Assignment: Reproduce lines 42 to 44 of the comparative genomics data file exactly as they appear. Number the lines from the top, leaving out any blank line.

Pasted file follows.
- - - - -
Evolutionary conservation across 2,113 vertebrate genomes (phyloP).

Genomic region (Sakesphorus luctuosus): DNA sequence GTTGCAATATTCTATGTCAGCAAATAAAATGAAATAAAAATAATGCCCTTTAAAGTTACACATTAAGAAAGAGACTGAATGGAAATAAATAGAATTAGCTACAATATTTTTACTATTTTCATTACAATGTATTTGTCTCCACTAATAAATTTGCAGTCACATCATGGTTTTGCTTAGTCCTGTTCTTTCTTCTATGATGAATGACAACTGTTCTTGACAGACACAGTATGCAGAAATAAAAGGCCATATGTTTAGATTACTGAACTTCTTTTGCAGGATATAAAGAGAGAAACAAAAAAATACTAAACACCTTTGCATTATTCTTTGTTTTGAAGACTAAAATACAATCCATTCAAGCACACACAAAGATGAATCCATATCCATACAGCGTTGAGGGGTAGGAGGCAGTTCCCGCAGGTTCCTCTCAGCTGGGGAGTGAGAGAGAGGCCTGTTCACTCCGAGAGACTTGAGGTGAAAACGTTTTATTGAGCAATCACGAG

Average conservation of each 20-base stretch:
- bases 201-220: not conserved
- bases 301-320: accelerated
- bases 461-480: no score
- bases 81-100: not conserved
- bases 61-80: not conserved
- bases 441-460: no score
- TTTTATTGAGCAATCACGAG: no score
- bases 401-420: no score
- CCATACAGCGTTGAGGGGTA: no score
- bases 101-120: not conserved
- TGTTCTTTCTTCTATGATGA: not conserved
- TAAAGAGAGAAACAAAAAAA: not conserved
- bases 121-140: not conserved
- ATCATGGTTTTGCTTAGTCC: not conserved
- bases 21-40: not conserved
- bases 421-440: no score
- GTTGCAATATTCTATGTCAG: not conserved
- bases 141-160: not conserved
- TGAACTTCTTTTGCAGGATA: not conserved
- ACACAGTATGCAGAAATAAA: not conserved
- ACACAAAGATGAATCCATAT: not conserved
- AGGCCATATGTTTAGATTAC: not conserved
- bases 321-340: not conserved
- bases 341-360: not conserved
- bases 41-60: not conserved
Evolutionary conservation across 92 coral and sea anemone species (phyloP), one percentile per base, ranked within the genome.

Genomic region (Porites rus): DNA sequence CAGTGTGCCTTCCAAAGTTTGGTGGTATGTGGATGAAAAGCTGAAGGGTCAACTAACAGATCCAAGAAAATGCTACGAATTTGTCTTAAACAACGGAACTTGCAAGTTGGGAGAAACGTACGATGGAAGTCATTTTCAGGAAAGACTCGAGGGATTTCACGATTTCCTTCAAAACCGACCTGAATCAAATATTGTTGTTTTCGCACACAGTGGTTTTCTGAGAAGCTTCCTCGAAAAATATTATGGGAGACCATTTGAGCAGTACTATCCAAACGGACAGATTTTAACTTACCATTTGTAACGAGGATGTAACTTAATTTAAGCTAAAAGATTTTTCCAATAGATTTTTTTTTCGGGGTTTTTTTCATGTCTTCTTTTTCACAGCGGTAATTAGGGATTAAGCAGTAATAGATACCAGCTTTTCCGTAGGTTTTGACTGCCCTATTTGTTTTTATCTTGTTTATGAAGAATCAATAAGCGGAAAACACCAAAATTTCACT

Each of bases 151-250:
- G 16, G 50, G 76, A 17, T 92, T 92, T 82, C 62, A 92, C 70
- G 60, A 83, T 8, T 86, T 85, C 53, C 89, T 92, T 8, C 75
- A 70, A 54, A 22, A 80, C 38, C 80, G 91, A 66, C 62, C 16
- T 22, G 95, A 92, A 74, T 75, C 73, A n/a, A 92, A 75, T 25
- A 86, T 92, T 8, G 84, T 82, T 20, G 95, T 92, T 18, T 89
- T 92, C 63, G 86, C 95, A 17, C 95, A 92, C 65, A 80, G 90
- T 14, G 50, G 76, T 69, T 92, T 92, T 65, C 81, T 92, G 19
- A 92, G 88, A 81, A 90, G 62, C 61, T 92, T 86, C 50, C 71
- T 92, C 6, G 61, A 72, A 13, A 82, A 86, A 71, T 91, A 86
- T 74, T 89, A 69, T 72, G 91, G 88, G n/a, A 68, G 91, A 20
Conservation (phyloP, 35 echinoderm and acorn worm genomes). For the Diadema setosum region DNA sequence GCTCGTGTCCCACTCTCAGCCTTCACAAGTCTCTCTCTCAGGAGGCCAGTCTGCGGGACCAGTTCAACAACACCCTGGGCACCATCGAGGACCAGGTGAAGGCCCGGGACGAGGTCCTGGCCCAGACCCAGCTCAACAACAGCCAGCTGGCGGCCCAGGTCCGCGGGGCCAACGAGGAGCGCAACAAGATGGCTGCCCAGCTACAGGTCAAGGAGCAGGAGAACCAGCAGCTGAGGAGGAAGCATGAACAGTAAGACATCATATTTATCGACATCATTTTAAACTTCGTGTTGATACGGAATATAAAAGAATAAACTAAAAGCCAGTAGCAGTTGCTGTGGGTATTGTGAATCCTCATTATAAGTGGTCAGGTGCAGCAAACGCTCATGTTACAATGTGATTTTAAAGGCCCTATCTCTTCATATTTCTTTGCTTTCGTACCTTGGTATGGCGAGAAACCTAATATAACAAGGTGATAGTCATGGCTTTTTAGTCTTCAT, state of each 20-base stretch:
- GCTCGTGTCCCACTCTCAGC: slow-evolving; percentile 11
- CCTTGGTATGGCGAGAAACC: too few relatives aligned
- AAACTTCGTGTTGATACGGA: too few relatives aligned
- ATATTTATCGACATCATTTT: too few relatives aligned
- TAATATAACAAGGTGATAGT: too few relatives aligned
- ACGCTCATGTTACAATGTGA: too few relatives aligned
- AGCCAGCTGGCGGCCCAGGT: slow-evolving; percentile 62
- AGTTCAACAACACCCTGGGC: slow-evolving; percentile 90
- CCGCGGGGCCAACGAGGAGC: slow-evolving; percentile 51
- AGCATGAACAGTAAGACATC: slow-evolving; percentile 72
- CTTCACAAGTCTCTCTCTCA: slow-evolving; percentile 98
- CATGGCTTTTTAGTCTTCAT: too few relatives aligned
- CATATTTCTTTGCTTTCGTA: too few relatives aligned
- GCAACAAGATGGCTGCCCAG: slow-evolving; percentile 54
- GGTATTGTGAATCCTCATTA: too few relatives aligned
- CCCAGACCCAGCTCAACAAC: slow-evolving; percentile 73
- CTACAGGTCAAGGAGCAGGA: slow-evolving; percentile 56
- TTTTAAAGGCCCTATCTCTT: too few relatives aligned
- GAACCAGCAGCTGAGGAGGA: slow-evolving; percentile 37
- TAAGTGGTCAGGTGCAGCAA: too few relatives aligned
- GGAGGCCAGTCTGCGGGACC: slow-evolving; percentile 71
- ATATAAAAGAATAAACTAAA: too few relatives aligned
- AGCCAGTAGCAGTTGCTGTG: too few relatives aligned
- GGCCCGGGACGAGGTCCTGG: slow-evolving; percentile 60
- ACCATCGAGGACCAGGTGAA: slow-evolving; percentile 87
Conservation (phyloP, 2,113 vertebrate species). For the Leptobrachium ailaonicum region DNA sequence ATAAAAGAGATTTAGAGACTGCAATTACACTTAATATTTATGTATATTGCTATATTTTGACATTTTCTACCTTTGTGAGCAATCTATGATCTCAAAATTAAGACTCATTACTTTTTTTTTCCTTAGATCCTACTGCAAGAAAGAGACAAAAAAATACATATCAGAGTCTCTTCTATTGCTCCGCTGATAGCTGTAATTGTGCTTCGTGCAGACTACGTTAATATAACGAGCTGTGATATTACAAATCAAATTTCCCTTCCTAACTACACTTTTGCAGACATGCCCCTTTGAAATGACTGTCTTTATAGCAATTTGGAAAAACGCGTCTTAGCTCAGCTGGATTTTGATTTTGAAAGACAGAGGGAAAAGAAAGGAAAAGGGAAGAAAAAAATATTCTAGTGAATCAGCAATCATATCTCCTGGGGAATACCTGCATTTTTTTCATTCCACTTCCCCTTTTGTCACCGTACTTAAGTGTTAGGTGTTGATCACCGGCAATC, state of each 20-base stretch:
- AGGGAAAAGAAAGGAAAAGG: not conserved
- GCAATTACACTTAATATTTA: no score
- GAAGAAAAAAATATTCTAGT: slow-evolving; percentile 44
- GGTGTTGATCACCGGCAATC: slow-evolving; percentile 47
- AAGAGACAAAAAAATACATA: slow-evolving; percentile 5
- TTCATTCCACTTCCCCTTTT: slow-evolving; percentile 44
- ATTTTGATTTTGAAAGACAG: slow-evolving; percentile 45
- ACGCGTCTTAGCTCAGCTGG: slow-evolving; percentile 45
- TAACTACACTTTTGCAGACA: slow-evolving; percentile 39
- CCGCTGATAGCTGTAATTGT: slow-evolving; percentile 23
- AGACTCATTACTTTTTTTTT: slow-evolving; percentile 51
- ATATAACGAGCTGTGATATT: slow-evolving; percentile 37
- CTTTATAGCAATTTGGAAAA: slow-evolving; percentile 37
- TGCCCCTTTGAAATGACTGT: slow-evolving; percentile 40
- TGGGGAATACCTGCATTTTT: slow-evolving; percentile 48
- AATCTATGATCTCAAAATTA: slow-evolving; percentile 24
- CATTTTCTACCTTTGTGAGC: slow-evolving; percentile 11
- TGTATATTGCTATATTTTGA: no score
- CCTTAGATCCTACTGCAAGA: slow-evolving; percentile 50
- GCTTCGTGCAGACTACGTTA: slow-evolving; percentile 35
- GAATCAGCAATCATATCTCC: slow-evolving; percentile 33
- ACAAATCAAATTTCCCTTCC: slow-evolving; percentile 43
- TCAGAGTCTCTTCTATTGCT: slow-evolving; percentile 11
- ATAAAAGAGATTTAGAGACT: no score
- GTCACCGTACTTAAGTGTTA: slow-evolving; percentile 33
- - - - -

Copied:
Conservation (phyloP, 35 echinoderm and acorn worm genomes). For the Diadema setosum region DNA sequence GCTCGTGTCCCACTCTCAGCCTTCACAAGTCTCTCTCTCAGGAGGCCAGTCTGCGGGACCAGTTCAACAACACCCTGGGCACCATCGAGGACCAGGTGAAGGCCCGGGACGAGGTCCTGGCCCAGACCCAGCTCAACAACAGCCAGCTGGCGGCCCAGGTCCGCGGGGCCAACGAGGAGCGCAACAAGATGGCTGCCCAGCTACAGGTCAAGGAGCAGGAGAACCAGCAGCTGAGGAGGAAGCATGAACAGTAAGACATCATATTTATCGACATCATTTTAAACTTCGTGTTGATACGGAATATAAAAGAATAAACTAAAAGCCAGTAGCAGTTGCTGTGGGTATTGTGAATCCTCATTATAAGTGGTCAGGTGCAGCAAACGCTCATGTTACAATGTGATTTTAAAGGCCCTATCTCTTCATATTTCTTTGCTTTCGTACCTTGGTATGGCGAGAAACCTAATATAACAAGGTGATAGTCATGGCTTTTTAGTCTTCAT, state of each 20-base stretch:
- GCTCGTGTCCCACTCTCAGC: slow-evolving; percentile 11
- CCTTGGTATGGCGAGAAACC: too few relatives aligned